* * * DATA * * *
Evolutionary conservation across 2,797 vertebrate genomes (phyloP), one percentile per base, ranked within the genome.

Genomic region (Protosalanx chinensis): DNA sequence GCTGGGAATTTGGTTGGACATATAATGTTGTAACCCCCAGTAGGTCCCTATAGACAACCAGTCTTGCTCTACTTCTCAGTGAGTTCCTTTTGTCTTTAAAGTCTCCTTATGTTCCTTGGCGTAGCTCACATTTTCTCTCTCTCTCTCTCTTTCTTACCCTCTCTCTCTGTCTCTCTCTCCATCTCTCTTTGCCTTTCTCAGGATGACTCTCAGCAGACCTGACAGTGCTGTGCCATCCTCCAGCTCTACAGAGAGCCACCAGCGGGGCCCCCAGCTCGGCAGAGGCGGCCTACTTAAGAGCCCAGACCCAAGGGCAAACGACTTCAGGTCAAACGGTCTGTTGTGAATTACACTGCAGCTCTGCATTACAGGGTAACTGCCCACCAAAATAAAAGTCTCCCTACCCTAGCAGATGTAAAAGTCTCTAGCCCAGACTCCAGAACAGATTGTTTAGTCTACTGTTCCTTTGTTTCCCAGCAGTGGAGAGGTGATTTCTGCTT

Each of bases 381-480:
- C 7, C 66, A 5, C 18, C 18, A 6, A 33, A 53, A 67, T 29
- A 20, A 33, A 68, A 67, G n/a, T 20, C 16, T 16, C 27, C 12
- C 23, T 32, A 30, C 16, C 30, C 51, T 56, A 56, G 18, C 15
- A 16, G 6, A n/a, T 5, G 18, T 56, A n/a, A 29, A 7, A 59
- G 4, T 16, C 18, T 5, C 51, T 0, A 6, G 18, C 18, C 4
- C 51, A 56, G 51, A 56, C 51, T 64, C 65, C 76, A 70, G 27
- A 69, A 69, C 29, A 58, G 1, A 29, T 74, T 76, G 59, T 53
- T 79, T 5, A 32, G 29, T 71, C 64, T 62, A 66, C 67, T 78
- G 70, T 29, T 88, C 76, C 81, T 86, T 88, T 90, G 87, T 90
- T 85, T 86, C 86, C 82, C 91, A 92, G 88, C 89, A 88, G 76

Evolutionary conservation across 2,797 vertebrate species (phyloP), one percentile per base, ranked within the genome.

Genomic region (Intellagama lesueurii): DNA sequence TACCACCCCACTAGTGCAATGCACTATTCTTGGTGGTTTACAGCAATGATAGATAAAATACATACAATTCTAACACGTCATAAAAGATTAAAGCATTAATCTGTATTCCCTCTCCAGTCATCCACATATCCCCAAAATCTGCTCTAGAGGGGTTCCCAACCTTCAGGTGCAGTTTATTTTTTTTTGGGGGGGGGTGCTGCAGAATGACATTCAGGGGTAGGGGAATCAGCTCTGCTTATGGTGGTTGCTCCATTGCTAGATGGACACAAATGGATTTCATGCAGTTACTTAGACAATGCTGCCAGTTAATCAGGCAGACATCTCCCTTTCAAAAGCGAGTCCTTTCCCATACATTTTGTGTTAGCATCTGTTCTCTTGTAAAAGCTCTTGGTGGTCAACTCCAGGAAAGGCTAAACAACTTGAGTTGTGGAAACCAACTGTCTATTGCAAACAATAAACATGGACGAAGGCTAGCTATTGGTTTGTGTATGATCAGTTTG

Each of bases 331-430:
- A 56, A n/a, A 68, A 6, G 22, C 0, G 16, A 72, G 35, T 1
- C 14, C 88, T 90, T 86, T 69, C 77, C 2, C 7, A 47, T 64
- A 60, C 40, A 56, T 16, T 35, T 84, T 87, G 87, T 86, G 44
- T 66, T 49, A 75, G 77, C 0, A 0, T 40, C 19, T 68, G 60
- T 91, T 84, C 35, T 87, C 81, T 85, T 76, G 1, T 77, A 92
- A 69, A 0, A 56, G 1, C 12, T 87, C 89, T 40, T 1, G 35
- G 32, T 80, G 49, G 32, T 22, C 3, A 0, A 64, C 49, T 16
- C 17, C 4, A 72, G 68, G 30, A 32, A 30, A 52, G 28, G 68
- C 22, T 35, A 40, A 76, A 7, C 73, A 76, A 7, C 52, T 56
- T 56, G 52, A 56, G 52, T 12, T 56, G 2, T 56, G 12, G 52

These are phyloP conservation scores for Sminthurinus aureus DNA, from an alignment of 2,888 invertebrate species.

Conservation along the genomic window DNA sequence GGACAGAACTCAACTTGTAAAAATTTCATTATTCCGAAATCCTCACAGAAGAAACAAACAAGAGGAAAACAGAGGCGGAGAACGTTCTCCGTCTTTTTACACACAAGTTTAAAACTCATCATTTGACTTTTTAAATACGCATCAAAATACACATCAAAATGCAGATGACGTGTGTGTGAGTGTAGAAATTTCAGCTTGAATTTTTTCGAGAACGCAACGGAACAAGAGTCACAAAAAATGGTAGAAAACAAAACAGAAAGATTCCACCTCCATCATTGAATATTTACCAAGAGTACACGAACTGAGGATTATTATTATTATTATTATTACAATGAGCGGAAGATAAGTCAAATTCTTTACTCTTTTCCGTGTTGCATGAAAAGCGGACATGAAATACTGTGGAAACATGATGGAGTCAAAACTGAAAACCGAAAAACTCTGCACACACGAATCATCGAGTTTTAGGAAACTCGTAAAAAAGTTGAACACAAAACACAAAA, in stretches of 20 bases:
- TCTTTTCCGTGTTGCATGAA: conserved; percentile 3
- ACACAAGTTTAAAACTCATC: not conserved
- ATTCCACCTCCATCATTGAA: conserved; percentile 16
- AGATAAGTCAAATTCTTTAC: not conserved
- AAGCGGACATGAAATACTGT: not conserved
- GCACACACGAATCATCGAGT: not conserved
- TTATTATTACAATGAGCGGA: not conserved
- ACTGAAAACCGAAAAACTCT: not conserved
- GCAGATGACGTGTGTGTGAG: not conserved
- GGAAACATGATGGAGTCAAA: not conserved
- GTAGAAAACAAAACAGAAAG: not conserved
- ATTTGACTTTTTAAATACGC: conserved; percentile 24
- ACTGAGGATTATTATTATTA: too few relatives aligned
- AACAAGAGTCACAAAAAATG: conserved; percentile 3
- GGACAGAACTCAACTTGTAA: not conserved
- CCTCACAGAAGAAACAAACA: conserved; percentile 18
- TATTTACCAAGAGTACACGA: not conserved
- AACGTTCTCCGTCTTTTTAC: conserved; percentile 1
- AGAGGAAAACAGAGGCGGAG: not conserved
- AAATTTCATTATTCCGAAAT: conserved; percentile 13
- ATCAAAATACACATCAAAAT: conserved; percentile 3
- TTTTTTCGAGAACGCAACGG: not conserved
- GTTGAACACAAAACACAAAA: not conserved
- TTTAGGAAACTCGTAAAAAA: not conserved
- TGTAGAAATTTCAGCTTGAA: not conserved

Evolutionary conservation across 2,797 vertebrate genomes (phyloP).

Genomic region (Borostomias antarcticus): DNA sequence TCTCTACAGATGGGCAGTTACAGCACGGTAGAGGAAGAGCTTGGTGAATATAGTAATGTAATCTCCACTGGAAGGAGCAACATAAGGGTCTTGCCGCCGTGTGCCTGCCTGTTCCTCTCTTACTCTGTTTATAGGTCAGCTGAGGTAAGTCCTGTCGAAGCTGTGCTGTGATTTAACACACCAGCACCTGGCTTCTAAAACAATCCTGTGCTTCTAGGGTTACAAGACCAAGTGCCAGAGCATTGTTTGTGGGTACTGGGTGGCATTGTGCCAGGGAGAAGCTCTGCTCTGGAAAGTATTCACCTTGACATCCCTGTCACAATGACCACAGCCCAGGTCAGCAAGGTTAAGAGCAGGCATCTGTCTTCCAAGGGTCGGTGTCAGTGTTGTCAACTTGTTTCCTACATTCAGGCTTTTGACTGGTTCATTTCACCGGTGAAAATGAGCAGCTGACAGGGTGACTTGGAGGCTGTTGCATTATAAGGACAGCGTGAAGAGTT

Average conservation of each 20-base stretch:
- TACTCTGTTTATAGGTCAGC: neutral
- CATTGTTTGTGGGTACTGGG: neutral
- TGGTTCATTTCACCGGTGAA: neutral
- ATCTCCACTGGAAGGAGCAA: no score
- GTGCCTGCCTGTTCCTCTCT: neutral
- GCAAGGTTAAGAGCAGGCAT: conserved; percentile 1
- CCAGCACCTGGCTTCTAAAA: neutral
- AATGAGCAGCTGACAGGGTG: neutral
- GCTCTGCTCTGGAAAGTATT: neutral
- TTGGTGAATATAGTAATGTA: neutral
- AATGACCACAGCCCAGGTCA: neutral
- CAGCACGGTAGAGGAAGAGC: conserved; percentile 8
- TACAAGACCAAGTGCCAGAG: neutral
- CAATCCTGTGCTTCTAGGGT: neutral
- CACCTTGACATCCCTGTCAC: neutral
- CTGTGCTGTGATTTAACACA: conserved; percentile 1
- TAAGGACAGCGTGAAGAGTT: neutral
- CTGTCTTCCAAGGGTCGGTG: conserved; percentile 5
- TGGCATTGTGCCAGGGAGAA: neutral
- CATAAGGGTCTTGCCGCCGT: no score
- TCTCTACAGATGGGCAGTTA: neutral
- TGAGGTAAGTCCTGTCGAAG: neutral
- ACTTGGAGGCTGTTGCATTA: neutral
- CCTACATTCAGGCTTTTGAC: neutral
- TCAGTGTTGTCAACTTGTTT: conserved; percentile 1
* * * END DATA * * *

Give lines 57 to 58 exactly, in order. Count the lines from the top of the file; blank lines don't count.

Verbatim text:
- TACTCTGTTTATAGGTCAGC: neutral
- CATTGTTTGTGGGTACTGGG: neutral